FAIRLAWN — A fire broke out at the Radford Arsenal on the heels of the ceremony changing the commander of the munitions plant shortly before noon Thursday.
Shortly after the ceremony ended, at 11:41 a.m., a fire occurred in a mix-house production building at the facility. The onsite safety, health, and environment teams responded, and local fire departments from Radford, Christiansburg, and Fairlawn assisted, according to Army spokeswoman Justine Barati.
Barati said one employee is being treated for burns at a local hospital and two firefighters are being treated for smoke inhalation with one other being treated onsite for minor injuries related to the fire.
The name of the employee has not been released.
According to a joint release from the arsenal and BAE Systems, a British based company that operates the plant, the cause of the fire is still under investigation.
Barati said that it was determined that the best course of action is to let the fire burn out on its own.
The latest incident comes almost a year to the date of an explosion at the arsenal that killed one person and seriously injured two others.
Lt. Col. James Scott – who turned over command of the plant to Lt. Col. Anthony Kazor in the Thursday ceremony outside the facility’s administration building – briefly spoke about the June 11, 2018, incident and the arsenal’s commitment to safety.
“Almost a year ago next week we had an incident on the installation and we lost the life of Andrew Goad,” he said before asking the approximately 100 attendees to take a moment of silence in Goad’s memory.
“That has marked my time here as the relationships I’ve built have as well. But I’ll tell you, the team on the ground has responded and we will continue to do everything we need to do to operate this plant safely and that is the commitment you’ve got from the entire team.”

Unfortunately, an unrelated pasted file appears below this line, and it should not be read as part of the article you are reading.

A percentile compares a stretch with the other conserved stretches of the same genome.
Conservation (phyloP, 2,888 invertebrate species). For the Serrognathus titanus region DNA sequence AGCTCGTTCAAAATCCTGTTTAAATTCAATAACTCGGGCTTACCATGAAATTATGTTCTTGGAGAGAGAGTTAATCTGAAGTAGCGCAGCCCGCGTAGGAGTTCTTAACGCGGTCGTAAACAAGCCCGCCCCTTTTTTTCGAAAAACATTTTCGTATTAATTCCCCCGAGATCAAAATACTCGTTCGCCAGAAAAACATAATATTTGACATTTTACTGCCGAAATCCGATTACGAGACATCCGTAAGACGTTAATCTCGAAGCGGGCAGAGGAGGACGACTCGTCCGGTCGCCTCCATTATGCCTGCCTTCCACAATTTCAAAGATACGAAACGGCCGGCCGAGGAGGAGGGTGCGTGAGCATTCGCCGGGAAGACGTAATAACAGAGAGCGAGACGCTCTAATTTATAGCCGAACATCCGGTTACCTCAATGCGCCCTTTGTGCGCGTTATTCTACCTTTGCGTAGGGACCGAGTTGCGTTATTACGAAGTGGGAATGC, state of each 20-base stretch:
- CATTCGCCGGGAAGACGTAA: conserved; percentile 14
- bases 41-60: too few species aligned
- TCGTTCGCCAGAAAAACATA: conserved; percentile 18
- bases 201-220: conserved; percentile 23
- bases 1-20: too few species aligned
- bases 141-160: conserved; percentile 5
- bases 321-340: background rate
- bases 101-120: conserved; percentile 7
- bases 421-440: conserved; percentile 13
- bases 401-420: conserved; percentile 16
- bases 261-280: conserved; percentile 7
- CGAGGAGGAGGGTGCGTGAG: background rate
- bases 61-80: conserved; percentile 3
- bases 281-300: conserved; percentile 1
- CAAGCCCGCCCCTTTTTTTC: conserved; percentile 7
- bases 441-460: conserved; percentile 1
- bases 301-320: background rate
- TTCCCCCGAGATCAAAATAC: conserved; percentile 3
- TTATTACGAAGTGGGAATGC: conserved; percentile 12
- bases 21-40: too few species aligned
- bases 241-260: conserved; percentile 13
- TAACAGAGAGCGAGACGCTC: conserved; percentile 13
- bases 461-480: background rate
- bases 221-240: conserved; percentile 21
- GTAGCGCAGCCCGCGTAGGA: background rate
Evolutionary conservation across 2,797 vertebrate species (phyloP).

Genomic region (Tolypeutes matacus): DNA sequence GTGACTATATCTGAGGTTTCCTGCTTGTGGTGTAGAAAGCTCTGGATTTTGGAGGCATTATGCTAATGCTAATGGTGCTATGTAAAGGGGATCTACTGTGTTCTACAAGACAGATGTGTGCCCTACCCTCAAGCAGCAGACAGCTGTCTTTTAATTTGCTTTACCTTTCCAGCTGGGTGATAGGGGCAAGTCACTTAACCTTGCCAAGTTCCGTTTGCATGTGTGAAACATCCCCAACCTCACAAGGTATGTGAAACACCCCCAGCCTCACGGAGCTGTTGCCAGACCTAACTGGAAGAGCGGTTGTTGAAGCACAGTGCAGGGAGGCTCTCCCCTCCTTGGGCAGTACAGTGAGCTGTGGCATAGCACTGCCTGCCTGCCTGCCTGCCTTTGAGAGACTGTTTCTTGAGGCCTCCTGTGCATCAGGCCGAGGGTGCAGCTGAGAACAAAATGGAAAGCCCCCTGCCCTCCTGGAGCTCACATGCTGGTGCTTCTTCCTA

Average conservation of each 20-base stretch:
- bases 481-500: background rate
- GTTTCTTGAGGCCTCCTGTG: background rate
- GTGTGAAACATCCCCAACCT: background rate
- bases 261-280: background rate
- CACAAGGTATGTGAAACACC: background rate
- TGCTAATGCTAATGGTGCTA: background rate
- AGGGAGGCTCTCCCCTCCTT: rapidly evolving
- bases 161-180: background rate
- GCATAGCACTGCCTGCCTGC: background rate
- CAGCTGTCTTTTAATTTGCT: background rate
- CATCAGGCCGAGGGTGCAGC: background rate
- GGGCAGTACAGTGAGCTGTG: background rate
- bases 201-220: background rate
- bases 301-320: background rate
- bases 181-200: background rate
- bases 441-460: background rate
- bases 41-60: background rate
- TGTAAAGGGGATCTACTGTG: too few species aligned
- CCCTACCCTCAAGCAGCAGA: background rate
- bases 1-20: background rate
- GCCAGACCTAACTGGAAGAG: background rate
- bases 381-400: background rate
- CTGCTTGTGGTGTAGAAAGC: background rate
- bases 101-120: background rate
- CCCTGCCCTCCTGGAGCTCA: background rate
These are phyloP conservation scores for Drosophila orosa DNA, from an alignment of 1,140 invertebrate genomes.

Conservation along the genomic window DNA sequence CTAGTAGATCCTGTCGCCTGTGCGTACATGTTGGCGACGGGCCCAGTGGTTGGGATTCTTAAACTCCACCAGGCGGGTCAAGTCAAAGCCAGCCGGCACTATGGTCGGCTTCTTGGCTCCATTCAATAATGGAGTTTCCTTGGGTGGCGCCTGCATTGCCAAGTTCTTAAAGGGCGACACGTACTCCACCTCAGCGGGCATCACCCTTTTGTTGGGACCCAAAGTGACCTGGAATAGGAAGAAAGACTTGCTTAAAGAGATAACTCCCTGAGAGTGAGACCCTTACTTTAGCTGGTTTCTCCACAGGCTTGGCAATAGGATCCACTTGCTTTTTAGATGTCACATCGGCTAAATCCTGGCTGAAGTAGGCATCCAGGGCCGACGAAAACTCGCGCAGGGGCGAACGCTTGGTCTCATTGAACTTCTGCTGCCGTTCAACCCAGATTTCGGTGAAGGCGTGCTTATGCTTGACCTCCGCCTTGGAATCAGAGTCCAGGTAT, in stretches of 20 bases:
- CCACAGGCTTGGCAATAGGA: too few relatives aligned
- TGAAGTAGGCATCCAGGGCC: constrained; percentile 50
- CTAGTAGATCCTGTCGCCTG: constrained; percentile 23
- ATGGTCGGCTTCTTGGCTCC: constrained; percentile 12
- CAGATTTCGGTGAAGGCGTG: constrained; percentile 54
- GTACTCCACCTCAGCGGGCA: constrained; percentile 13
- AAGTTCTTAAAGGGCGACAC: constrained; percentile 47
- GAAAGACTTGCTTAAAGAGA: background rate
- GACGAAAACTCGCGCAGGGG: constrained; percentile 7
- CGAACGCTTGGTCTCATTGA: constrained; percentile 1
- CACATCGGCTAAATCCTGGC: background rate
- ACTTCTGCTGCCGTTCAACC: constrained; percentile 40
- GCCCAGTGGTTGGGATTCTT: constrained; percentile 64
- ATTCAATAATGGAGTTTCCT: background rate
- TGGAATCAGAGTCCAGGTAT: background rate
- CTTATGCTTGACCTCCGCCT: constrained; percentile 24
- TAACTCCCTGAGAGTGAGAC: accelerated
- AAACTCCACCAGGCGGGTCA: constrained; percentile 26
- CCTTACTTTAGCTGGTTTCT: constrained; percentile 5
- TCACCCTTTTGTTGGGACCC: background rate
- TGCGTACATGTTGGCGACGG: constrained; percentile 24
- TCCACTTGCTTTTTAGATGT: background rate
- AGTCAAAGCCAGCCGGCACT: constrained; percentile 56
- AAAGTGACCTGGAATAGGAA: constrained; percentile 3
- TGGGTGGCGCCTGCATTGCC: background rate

Barati echoed Scott’s sentiment on safety in a second news release Thursday.
“The Army and the operating contractor, BAE Systems, are committed to carrying out a thorough investigation and are concerned about those affected.
“The health and safety of our workforce and community remains our top priority at all times,” she wrote.
The 2018 incident occurred after nitrocellulose material in the drying process combusted and caused a flash fire. The three injured employees — Goad, Travis Mitchell and Dakota Grimmett — were taken from a New River Valley hospital to Wake Forest Baptist Medical Center in North Carolina.
Goad died from his injuries on June 16. Mitchell and Grimmett were released from the hospital at a later date.
The Roanoke Times reported that Goad was the first person to suffer a workplace-related death at the arsenal since 1991 and only the second salaried supervisor to die as a result of an incident at the plant, according to author and plant historian Dennis Kitts.
Goad was the 40th worker at the plant to die in its history, which goes back to the early 1940s.
Barati said Thursday’s fire was not caused by an explosion and that it did not happen in the same building as last year’s deadly accident.